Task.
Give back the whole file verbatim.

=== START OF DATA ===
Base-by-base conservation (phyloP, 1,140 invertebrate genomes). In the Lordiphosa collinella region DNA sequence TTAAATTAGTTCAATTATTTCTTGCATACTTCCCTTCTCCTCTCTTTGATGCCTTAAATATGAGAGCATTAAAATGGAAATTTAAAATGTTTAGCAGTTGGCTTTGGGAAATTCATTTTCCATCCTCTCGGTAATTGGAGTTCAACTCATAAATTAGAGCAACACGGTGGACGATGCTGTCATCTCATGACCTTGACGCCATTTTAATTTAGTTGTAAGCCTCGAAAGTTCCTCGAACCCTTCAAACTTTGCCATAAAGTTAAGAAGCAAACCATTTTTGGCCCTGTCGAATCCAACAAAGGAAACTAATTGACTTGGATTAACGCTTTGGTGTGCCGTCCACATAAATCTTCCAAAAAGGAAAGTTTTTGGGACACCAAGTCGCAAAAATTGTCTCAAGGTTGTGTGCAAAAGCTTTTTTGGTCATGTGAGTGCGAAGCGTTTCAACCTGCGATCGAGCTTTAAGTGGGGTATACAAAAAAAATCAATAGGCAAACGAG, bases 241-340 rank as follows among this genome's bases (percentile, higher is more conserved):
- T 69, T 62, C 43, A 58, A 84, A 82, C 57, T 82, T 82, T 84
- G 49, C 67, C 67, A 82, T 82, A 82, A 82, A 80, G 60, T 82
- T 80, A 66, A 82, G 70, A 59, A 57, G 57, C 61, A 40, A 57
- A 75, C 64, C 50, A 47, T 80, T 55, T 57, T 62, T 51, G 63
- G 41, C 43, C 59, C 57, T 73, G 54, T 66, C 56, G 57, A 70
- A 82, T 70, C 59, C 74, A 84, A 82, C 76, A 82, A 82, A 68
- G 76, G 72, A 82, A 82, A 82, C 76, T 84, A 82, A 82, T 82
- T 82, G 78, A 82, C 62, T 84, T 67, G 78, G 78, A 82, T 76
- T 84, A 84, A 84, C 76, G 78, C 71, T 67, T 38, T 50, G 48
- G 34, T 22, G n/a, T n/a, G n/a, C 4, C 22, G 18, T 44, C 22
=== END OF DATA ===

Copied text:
Base-by-base conservation (phyloP, 1,140 invertebrate genomes). In the Lordiphosa collinella region DNA sequence TTAAATTAGTTCAATTATTTCTTGCATACTTCCCTTCTCCTCTCTTTGATGCCTTAAATATGAGAGCATTAAAATGGAAATTTAAAATGTTTAGCAGTTGGCTTTGGGAAATTCATTTTCCATCCTCTCGGTAATTGGAGTTCAACTCATAAATTAGAGCAACACGGTGGACGATGCTGTCATCTCATGACCTTGACGCCATTTTAATTTAGTTGTAAGCCTCGAAAGTTCCTCGAACCCTTCAAACTTTGCCATAAAGTTAAGAAGCAAACCATTTTTGGCCCTGTCGAATCCAACAAAGGAAACTAATTGACTTGGATTAACGCTTTGGTGTGCCGTCCACATAAATCTTCCAAAAAGGAAAGTTTTTGGGACACCAAGTCGCAAAAATTGTCTCAAGGTTGTGTGCAAAAGCTTTTTTGGTCATGTGAGTGCGAAGCGTTTCAACCTGCGATCGAGCTTTAAGTGGGGTATACAAAAAAAATCAATAGGCAAACGAG, bases 241-340 rank as follows among this genome's bases (percentile, higher is more conserved):
- T 69, T 62, C 43, A 58, A 84, A 82, C 57, T 82, T 82, T 84
- G 49, C 67, C 67, A 82, T 82, A 82, A 82, A 80, G 60, T 82
- T 80, A 66, A 82, G 70, A 59, A 57, G 57, C 61, A 40, A 57
- A 75, C 64, C 50, A 47, T 80, T 55, T 57, T 62, T 51, G 63
- G 41, C 43, C 59, C 57, T 73, G 54, T 66, C 56, G 57, A 70
- A 82, T 70, C 59, C 74, A 84, A 82, C 76, A 82, A 82, A 68
- G 76, G 72, A 82, A 82, A 82, C 76, T 84, A 82, A 82, T 82
- T 82, G 78, A 82, C 62, T 84, T 67, G 78, G 78, A 82, T 76
- T 84, A 84, A 84, C 76, G 78, C 71, T 67, T 38, T 50, G 48
- G 34, T 22, G n/a, T n/a, G n/a, C 4, C 22, G 18, T 44, C 22